Disclose political lists of ByLock users, CHP leader says

Disclose political lists of ByLock users, CHP leader says

Disclose political lists of ByLock users, CHP leader says Republican People’s Party (CHP) leader Kemal Kılıçdaroğlu has called on the government to reveal the political wing of the July 2016 coup attempt, accusing the ruling Justice and Development Party (AKP) of reluctance in revealing names of party members who used an application allegedly used by the coup plotters.

“[They should] publicly disclose the ByLock lists. If Fetullahism is a crime, why are these lists kept secret? It should be explained immediately,” Kılıçdaroğlu told daily Hürriyet in an interview on March 18. 

ByLock, an encrypted messaging application that is said to have been used by members of the Gülen Movement under U.S.-based Islamic preacher Fethullah Gülen, who is accused of orchestrating the failed coup attempt of July 15, 2016, has been cited as prime evidence of links to Gülen and the coup plot.

“It is a crime not to disclose it. This is what we want. The ruling party, which says it is fighting against Fethullah [Gülen], does not disclose the lists of ByLock users. Why is that? How many lawmakers who use ByLock do they have? 100? 150 or 180? That is why they are not disclosing it,” Kılıçdaroğlu said.

Criticizing the extent of the crackdown against the Fetullahist Terrorist Organization (FETÖ), which has reached teachers, local governors and business leaders but not politicians, Kılıçdaroğlu asked, “Why is there no political pillar?”

“Who embedded them in the state? Who let them establish a parallel state? Just look at the signatures of the appointment lists in the Official Gazette, then you see whose names are there,” he said. 

Kılıçdaroğlu also called on public prosecutors to press the issue, asking them to “be brave.”

“Prosecutors need to be more courageous to uncover the political pillars of the parallel state structure by protecting the principles of the republic. When the prosecutors do their job, it is then that Turkey will fight against the Gülenist organization,” he added. 

‘No’ means ‘stay in the constitutional framework’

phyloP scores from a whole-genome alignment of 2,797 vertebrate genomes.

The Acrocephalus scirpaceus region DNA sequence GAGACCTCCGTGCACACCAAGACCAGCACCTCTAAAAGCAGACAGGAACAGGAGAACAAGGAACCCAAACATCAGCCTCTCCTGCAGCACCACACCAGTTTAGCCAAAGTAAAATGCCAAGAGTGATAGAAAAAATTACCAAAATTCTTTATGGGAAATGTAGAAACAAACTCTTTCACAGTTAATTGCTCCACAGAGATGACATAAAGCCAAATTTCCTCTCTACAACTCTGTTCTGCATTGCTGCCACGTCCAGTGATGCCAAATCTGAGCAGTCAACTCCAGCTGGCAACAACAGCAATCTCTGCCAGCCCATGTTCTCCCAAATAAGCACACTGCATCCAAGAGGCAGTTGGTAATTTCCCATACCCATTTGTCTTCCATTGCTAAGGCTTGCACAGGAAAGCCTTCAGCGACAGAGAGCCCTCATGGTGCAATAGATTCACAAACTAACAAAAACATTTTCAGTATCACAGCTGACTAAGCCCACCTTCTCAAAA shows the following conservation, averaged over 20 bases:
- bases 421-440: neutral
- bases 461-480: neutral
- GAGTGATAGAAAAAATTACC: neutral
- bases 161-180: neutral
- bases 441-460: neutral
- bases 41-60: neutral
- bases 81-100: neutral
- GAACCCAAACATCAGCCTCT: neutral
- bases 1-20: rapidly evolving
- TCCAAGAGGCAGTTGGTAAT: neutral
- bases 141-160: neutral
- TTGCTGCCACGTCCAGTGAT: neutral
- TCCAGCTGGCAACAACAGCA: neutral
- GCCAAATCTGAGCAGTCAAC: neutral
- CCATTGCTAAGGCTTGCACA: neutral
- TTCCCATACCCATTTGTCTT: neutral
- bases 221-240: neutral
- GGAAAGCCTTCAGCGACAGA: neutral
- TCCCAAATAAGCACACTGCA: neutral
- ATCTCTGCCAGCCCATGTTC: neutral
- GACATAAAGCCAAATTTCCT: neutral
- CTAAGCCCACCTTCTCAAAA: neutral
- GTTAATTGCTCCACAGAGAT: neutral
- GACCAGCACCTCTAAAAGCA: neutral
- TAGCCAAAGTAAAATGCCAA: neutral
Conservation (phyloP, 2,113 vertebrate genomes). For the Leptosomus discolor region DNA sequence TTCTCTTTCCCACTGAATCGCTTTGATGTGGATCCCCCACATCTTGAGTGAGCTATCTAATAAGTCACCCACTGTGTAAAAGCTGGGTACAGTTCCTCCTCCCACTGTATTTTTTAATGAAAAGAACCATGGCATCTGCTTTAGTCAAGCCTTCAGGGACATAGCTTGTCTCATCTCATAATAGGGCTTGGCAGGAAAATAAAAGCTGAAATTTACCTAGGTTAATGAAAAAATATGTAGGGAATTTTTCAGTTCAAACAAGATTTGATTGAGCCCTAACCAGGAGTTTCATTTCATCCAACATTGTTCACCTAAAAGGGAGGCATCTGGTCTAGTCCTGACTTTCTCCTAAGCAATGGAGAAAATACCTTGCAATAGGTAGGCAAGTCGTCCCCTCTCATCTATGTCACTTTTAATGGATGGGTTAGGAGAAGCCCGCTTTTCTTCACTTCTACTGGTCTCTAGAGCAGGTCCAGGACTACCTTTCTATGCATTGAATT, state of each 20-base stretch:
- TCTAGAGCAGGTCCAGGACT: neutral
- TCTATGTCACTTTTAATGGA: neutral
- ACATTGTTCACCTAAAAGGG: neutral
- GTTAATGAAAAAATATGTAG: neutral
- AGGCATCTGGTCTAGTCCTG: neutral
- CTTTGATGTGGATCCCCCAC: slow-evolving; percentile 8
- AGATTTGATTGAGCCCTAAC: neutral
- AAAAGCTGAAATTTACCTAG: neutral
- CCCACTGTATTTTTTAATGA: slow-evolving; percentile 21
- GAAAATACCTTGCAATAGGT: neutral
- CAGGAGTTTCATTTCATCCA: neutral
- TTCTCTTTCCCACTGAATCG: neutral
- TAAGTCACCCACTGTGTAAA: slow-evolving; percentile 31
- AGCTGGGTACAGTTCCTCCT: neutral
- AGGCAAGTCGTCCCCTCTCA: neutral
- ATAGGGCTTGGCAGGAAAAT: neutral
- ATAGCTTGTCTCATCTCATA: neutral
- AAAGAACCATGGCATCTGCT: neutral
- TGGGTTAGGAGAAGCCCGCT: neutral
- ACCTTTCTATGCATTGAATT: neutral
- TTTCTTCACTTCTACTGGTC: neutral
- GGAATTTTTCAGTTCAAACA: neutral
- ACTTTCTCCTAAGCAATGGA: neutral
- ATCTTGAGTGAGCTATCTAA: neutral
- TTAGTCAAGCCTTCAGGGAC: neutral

Evaluating the ongoing constitutional amendment process, Kılıçdaroğlu stated that the “no” vote in the referendum will give a message to the current government to “abandon the de facto situation.”

“If the ‘no’ vote prevails, everybody will return to the [current] constitutional boundaries,” he said. 

He also criticized the Prime Ministry over the current “de facto situation,” saying it was demonstrating a “low profile” as Prime Minister Binali Yıldırım “was not doing anything outside of the instructions of the president.”
“If the ‘no’ votes prevail, this low profile should not continue,” he said. 

Reiterating his earlier criticism of the article in the proposed charter amendments to reduce the minimum age to be elected to 18, Kılıçdaroğlu said he was not against the reduction but found the move unnecessary.

“If he says the 18-year-old children of a butcher or greengrocer can be a lawmaker, that’s fine. [In the current constitution], the minimum age to be elected is 25. Are there any lawmakers who are 25? Just one?

Why not? We are not against the [change]. Eighteen-year-old kids want a job. There are 6.5 million unemployed people. Are you finding jobs for them? They are setting a trap against the youth to make them say ‘yes,’” he added.  

Referendum conditions unequal

Kılıçdaroğlu said the campaign for the two camps had been carried out in unequal circumstances since the government was using public resources to campaign for the constitutional referendum. 

“They are using the cars, planes, money and TV stations of the state. We are trying to explain to the public why they have to say ‘no’ with our own means,” he said. 

Venice Commission warns about ‘presidency’

Evaluating the Venice Commission’s recent opinion on the constitutional amendment charter, Kılıçdaroğlu said the commission duly indicated that a “one-person regime” was on the way.

“The commission says the constitutional amendment paves the way for an authoritarian administration. That is right. The government also says ‘one man,’” he said. 

Referring to the earlier words of Yıldırım, Kılıçdaroğlu said: “He finally admitted it. They are cunning people thinking that if they say the presidency, people would not vote. He said there will not be a prime minister, there will be a president from now on, because we are bringing the presidency. That is exactly what I am saying and what the Venice Commission is saying,” he said.